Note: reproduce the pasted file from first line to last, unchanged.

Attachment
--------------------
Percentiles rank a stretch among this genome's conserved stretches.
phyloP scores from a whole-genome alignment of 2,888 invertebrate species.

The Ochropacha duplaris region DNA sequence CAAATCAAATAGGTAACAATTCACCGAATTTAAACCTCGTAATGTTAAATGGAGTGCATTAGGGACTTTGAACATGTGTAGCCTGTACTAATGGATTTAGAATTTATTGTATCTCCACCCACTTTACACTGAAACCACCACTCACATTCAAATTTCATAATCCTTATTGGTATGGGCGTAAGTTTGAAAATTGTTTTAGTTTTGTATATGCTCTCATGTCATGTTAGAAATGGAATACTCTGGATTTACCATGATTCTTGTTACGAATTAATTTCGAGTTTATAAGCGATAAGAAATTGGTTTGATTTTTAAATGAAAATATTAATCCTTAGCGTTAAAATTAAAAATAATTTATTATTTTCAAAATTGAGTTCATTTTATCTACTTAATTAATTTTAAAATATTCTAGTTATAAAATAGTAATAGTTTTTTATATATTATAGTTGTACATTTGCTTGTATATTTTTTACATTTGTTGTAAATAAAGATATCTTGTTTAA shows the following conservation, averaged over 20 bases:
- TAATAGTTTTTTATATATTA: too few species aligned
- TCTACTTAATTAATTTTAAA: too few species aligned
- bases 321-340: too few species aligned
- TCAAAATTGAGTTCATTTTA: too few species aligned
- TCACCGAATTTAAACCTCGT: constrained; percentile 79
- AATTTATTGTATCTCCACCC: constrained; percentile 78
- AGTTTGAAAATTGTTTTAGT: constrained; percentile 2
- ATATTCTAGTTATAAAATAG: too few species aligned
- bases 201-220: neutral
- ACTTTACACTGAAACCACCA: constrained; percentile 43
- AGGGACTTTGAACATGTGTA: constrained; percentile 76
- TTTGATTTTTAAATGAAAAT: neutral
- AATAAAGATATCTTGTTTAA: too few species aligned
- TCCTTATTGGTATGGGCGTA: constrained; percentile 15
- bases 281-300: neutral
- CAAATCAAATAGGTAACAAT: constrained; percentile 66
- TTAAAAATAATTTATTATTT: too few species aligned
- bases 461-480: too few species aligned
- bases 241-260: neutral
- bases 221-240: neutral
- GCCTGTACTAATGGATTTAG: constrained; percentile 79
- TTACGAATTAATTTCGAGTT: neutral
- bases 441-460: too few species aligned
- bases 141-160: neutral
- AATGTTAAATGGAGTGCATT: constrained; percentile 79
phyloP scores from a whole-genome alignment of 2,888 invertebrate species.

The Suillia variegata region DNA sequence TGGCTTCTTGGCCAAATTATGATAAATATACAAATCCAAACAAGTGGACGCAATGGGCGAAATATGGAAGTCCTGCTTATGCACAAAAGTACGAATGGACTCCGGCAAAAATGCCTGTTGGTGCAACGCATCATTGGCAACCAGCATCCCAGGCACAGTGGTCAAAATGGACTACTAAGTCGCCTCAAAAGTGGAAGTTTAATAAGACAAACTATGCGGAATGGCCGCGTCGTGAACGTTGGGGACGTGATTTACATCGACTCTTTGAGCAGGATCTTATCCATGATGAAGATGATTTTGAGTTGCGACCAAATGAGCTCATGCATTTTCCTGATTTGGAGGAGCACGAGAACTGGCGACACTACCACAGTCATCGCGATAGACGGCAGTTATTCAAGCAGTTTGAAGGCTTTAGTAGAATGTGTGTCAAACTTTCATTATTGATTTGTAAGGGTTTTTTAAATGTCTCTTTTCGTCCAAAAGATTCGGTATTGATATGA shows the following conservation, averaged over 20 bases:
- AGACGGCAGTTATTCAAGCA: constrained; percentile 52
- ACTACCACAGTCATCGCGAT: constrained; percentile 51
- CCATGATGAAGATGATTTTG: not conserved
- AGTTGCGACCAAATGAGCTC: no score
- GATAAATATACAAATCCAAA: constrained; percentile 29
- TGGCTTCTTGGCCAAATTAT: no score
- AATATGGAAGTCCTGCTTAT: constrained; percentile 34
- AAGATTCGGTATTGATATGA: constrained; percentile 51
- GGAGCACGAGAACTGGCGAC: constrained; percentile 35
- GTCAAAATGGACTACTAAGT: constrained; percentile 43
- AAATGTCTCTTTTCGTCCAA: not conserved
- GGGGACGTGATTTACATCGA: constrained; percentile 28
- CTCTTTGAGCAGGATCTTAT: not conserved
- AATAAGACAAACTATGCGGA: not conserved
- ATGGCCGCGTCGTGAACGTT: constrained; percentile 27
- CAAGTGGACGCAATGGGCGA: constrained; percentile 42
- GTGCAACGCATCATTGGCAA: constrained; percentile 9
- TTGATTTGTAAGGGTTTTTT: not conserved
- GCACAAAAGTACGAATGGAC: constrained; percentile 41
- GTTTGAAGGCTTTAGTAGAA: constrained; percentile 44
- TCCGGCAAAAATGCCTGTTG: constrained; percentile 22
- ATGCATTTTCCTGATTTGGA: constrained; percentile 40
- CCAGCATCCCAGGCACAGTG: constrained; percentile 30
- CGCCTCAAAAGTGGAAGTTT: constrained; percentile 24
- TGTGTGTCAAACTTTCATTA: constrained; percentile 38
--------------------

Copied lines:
Percentiles rank a stretch among this genome's conserved stretches.
phyloP scores from a whole-genome alignment of 2,888 invertebrate species.

The Ochropacha duplaris region DNA sequence CAAATCAAATAGGTAACAATTCACCGAATTTAAACCTCGTAATGTTAAATGGAGTGCATTAGGGACTTTGAACATGTGTAGCCTGTACTAATGGATTTAGAATTTATTGTATCTCCACCCACTTTACACTGAAACCACCACTCACATTCAAATTTCATAATCCTTATTGGTATGGGCGTAAGTTTGAAAATTGTTTTAGTTTTGTATATGCTCTCATGTCATGTTAGAAATGGAATACTCTGGATTTACCATGATTCTTGTTACGAATTAATTTCGAGTTTATAAGCGATAAGAAATTGGTTTGATTTTTAAATGAAAATATTAATCCTTAGCGTTAAAATTAAAAATAATTTATTATTTTCAAAATTGAGTTCATTTTATCTACTTAATTAATTTTAAAATATTCTAGTTATAAAATAGTAATAGTTTTTTATATATTATAGTTGTACATTTGCTTGTATATTTTTTACATTTGTTGTAAATAAAGATATCTTGTTTAA shows the following conservation, averaged over 20 bases:
- TAATAGTTTTTTATATATTA: too few species aligned
- TCTACTTAATTAATTTTAAA: too few species aligned
- bases 321-340: too few species aligned
- TCAAAATTGAGTTCATTTTA: too few species aligned
- TCACCGAATTTAAACCTCGT: constrained; percentile 79
- AATTTATTGTATCTCCACCC: constrained; percentile 78
- AGTTTGAAAATTGTTTTAGT: constrained; percentile 2
- ATATTCTAGTTATAAAATAG: too few species aligned
- bases 201-220: neutral
- ACTTTACACTGAAACCACCA: constrained; percentile 43
- AGGGACTTTGAACATGTGTA: constrained; percentile 76
- TTTGATTTTTAAATGAAAAT: neutral
- AATAAAGATATCTTGTTTAA: too few species aligned
- TCCTTATTGGTATGGGCGTA: constrained; percentile 15
- bases 281-300: neutral
- CAAATCAAATAGGTAACAAT: constrained; percentile 66
- TTAAAAATAATTTATTATTT: too few species aligned
- bases 461-480: too few species aligned
- bases 241-260: neutral
- bases 221-240: neutral
- GCCTGTACTAATGGATTTAG: constrained; percentile 79
- TTACGAATTAATTTCGAGTT: neutral
- bases 441-460: too few species aligned
- bases 141-160: neutral
- AATGTTAAATGGAGTGCATT: constrained; percentile 79
phyloP scores from a whole-genome alignment of 2,888 invertebrate species.

The Suillia variegata region DNA sequence TGGCTTCTTGGCCAAATTATGATAAATATACAAATCCAAACAAGTGGACGCAATGGGCGAAATATGGAAGTCCTGCTTATGCACAAAAGTACGAATGGACTCCGGCAAAAATGCCTGTTGGTGCAACGCATCATTGGCAACCAGCATCCCAGGCACAGTGGTCAAAATGGACTACTAAGTCGCCTCAAAAGTGGAAGTTTAATAAGACAAACTATGCGGAATGGCCGCGTCGTGAACGTTGGGGACGTGATTTACATCGACTCTTTGAGCAGGATCTTATCCATGATGAAGATGATTTTGAGTTGCGACCAAATGAGCTCATGCATTTTCCTGATTTGGAGGAGCACGAGAACTGGCGACACTACCACAGTCATCGCGATAGACGGCAGTTATTCAAGCAGTTTGAAGGCTTTAGTAGAATGTGTGTCAAACTTTCATTATTGATTTGTAAGGGTTTTTTAAATGTCTCTTTTCGTCCAAAAGATTCGGTATTGATATGA shows the following conservation, averaged over 20 bases:
- AGACGGCAGTTATTCAAGCA: constrained; percentile 52
- ACTACCACAGTCATCGCGAT: constrained; percentile 51
- CCATGATGAAGATGATTTTG: not conserved
- AGTTGCGACCAAATGAGCTC: no score
- GATAAATATACAAATCCAAA: constrained; percentile 29
- TGGCTTCTTGGCCAAATTAT: no score
- AATATGGAAGTCCTGCTTAT: constrained; percentile 34
- AAGATTCGGTATTGATATGA: constrained; percentile 51
- GGAGCACGAGAACTGGCGAC: constrained; percentile 35
- GTCAAAATGGACTACTAAGT: constrained; percentile 43
- AAATGTCTCTTTTCGTCCAA: not conserved
- GGGGACGTGATTTACATCGA: constrained; percentile 28
- CTCTTTGAGCAGGATCTTAT: not conserved
- AATAAGACAAACTATGCGGA: not conserved
- ATGGCCGCGTCGTGAACGTT: constrained; percentile 27
- CAAGTGGACGCAATGGGCGA: constrained; percentile 42
- GTGCAACGCATCATTGGCAA: constrained; percentile 9
- TTGATTTGTAAGGGTTTTTT: not conserved
- GCACAAAAGTACGAATGGAC: constrained; percentile 41
- GTTTGAAGGCTTTAGTAGAA: constrained; percentile 44
- TCCGGCAAAAATGCCTGTTG: constrained; percentile 22
- ATGCATTTTCCTGATTTGGA: constrained; percentile 40
- CCAGCATCCCAGGCACAGTG: constrained; percentile 30
- CGCCTCAAAAGTGGAAGTTT: constrained; percentile 24
- TGTGTGTCAAACTTTCATTA: constrained; percentile 38